The likelihood of emergence of resistance during therapy depends on the number of cells that become newly infected as the sensitive virus population declines during therapy. This number is given by rbt=0t=∞ xydt, where t = 0 is the start of therapy, and r < 1. Unfortunately, this integral cannot be calculated in closed form, because we do not have analytical solutions for x(t) and y(t). However, we can approximate Eq. 1 by neglecting the term rbxy in the first equation for x(t). The simplified model is:

equation M3
2

equation M4

Because the simplified model has no nonvanishing steady state for the infected cell population, we use the infected steady state of Eq. 1 as the initial condition. Because Eq. 2 neglects the loss rate of susceptible cells because of infection, x(t) overestimates x(t), as given by the full model (Eq. 1). As a consequence, ỹ(t) also overestimates y(t), because the per capita rate of production of new infected cells, rbx(t), overestimates rbx(t). For a numerical comparison of the models, see Fig. Fig.1.1. For the simplified model, we can obtain analytical solutions for x(t) and ỹ(t) and thus can compute rb0xdt, which gives an upper limit to rb0 xydt.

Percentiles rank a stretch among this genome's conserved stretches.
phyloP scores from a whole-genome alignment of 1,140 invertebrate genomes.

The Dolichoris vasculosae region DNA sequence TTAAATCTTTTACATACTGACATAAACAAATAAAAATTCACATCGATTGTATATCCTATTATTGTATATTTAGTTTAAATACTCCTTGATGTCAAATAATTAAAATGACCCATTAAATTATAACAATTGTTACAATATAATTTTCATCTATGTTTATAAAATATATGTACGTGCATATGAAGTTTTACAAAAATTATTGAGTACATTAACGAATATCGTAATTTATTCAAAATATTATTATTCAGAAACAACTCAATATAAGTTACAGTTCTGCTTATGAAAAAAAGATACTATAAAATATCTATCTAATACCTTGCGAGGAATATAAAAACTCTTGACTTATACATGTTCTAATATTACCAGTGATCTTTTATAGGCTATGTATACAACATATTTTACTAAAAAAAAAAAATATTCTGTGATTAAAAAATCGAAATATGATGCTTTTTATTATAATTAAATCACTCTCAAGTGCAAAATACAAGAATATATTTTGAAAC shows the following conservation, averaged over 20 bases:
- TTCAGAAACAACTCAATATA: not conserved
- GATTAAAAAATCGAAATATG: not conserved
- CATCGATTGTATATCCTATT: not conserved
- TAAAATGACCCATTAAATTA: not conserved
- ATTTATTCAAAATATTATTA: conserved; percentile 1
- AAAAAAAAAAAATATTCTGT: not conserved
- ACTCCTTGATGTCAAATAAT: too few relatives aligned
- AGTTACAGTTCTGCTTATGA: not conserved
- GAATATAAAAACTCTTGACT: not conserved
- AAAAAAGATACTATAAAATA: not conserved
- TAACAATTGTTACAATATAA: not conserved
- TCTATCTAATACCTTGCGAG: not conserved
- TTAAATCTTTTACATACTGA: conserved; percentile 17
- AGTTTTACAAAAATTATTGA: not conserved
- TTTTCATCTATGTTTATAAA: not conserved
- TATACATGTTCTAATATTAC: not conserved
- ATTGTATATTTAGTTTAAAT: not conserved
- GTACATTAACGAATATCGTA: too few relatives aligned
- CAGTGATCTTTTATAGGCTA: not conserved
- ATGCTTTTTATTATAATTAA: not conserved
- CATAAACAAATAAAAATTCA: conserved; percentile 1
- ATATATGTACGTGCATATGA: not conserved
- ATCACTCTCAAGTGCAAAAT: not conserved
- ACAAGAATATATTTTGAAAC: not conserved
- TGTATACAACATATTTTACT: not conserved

Figure 1
Graphical comparison of the full (solid line) and simplified (dashed line) models under drug therapy (see text). In A, we compare the increase in the number of susceptible cells and in B, the decrease in the infected cell population. Notice that in ...

In equilibrium, the probability of preexistence of resistant virus depends on the total number of infected cells present at the start of therapy, which is given by yI. We thus calculate the ratio, Θ, of the number of cells infected during therapy (given by rb0xdt) and the number of infected cells present at the start of therapy (given by yI). A detailed derivation in the Appendix yields:

equation M5

equation M6
3

where 1F1 is the generalized hypergeometric function, γ = a/δ is the ratio of the death rates of infected and uninfected cells, and Rb and Rd are the basic reproductive ratios of the sensitive virus before and during treatment, respectively. Note also that the ratio, Θ, depends only on three parameters, γ, Rb, and Rd.